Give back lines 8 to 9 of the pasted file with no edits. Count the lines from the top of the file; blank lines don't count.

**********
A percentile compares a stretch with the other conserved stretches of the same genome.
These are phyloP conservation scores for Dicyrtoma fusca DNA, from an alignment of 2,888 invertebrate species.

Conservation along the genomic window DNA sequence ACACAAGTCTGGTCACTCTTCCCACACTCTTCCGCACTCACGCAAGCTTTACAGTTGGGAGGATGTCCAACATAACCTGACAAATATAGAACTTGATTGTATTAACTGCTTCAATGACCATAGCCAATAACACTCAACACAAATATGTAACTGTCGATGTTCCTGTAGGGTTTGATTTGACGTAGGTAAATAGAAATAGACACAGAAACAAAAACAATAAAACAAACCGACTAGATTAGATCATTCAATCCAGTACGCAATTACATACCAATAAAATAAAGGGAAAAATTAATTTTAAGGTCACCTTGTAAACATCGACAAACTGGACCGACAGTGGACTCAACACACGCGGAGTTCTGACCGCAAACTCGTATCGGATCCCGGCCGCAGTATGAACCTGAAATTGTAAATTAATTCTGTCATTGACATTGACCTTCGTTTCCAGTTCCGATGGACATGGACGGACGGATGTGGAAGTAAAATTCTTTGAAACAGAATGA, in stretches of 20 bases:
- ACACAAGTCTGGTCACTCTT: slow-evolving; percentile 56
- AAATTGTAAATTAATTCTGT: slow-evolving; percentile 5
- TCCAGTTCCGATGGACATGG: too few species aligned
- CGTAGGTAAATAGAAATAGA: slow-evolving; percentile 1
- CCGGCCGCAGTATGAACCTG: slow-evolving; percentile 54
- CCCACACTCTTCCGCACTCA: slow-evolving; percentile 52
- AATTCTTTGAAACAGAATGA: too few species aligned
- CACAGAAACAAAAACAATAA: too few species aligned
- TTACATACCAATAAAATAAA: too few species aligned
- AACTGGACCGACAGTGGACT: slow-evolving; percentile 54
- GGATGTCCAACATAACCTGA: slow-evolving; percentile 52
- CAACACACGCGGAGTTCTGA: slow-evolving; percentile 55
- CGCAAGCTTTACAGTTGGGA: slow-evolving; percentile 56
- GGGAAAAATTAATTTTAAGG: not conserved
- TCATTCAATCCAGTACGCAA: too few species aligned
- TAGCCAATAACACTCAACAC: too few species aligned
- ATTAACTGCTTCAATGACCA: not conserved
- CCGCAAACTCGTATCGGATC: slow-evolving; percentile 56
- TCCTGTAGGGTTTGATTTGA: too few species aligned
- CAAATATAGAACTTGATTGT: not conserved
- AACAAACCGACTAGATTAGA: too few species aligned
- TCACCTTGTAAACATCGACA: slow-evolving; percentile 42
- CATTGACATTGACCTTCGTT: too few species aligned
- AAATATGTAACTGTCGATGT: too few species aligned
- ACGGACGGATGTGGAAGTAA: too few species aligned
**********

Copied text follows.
- CCGGCCGCAGTATGAACCTG: slow-evolving; percentile 54
- CCCACACTCTTCCGCACTCA: slow-evolving; percentile 52